The whole book is great, but I especially adhere to the philosophies in Chapter 5, from which this quote is pulled.
I can’t change the fact I was born with nerve damage or that other people can be utter jerkfaces. I can write books and wear pretty dresses and invest in my marriage and my job and do nice things for others in between caring for my body. So I do.
I’m proud of where I am in my life, but none of this would have happened if I just waited around for outside approval or a door to open. They say if a door closes, it wasn’t your door. I say pick the f*cking lock.
4. I help others when I can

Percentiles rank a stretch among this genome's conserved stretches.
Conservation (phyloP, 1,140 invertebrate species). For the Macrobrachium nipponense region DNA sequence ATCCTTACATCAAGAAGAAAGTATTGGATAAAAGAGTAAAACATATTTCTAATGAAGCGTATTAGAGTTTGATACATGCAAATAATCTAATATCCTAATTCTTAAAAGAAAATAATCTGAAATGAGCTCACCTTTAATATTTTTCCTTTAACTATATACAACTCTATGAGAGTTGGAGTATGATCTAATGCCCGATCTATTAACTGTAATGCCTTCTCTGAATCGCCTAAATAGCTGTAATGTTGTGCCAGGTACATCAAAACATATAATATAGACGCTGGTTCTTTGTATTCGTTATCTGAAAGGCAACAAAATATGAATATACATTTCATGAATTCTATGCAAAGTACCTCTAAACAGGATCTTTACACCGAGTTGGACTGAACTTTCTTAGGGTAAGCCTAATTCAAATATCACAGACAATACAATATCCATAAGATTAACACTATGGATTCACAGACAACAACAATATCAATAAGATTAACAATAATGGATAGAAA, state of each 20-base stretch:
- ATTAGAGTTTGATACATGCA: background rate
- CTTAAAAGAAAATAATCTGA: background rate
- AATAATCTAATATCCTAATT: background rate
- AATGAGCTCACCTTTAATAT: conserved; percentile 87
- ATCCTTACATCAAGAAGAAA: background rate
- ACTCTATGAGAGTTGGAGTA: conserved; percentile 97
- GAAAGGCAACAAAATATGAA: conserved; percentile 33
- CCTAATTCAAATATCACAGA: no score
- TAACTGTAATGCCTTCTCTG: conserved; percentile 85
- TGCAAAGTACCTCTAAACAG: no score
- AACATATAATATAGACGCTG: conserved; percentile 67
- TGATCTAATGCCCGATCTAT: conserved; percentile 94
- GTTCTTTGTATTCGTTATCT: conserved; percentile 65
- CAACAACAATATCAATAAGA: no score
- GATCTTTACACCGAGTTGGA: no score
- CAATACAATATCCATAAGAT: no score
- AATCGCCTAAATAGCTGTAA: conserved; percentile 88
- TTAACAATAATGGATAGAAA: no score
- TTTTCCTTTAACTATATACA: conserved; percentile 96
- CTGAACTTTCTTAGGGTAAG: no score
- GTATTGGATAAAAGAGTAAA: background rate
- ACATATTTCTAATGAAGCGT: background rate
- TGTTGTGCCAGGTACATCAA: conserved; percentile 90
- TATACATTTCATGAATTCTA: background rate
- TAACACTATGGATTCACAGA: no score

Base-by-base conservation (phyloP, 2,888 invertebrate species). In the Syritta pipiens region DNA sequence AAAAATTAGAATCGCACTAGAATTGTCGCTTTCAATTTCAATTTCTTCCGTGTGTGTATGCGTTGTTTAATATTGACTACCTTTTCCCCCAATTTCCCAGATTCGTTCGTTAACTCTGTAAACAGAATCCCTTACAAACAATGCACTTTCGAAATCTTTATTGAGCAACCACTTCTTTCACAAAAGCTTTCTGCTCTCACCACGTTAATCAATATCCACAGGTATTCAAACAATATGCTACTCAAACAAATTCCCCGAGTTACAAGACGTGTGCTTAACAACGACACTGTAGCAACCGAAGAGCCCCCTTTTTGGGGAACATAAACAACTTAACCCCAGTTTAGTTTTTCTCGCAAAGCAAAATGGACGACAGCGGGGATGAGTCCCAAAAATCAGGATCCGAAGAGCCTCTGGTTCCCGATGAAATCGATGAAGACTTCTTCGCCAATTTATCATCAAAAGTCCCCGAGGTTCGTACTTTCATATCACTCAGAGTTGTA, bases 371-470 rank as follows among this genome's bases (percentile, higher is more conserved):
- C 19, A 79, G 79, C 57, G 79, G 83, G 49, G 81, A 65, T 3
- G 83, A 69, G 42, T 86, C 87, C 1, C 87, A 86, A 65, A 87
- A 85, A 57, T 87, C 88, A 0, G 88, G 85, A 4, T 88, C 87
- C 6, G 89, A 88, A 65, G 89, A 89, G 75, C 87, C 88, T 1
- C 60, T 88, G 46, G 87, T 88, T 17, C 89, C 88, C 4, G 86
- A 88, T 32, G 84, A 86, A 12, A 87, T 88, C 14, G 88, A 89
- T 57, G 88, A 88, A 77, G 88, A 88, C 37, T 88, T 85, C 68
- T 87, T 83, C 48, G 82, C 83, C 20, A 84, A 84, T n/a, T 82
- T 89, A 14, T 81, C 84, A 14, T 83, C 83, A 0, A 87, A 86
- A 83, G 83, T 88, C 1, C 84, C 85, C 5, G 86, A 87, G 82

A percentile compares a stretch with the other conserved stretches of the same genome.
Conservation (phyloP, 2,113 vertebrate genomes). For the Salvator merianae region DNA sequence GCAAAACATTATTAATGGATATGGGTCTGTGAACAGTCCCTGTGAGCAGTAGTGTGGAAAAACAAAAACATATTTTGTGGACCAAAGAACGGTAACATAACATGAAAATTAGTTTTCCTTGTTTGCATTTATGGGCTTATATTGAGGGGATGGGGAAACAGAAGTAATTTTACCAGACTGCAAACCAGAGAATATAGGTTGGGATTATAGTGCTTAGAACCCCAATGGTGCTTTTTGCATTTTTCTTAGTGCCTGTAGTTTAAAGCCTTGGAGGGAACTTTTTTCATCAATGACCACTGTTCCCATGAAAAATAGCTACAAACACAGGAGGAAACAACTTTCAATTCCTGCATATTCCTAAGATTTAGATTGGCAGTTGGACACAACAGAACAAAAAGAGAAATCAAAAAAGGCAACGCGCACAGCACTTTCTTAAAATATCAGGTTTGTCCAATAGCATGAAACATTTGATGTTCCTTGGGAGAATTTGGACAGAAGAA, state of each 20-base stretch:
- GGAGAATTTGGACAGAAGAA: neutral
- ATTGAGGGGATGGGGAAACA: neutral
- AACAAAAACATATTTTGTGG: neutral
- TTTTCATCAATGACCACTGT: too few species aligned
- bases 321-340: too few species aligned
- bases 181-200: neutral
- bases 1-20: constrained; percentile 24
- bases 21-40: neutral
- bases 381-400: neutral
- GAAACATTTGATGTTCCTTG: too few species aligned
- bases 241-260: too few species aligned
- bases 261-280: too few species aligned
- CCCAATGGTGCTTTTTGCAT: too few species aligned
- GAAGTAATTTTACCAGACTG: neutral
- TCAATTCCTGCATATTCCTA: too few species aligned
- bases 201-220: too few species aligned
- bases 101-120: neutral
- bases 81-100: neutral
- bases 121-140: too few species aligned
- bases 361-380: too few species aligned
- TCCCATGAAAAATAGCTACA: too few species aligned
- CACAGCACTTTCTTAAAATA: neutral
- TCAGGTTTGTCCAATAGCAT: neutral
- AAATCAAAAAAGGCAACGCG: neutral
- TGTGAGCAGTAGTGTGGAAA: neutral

If you live in a body, someday something will happen to it. You’ll get sick or hurt or things just won’t work or look the same way. Those transitions can be scary and very difficult. But living in a stigmatized body has taught me a whole lot of empathy. When I see someone struggling, I can oftentimes help. Countless friends and acquaintances have, for one reason or another, been ostracized from their in-group and I’ve been the one they’ve met out on the fringes. It’s not only possible to live outside of “polite society,” I am telling you, you can thrive! But you need support and conversation, resources and books. I love being able to offer those things to others when I can.
Living in a stigmatized body isn’t entirely bad. It’s given me a deeper appreciation of getting older, a perspective that cherishes pleasure, and drive to help others who are hurting. And every once in a while, a thoughtful, well-timed middle finger never hurt anything 😉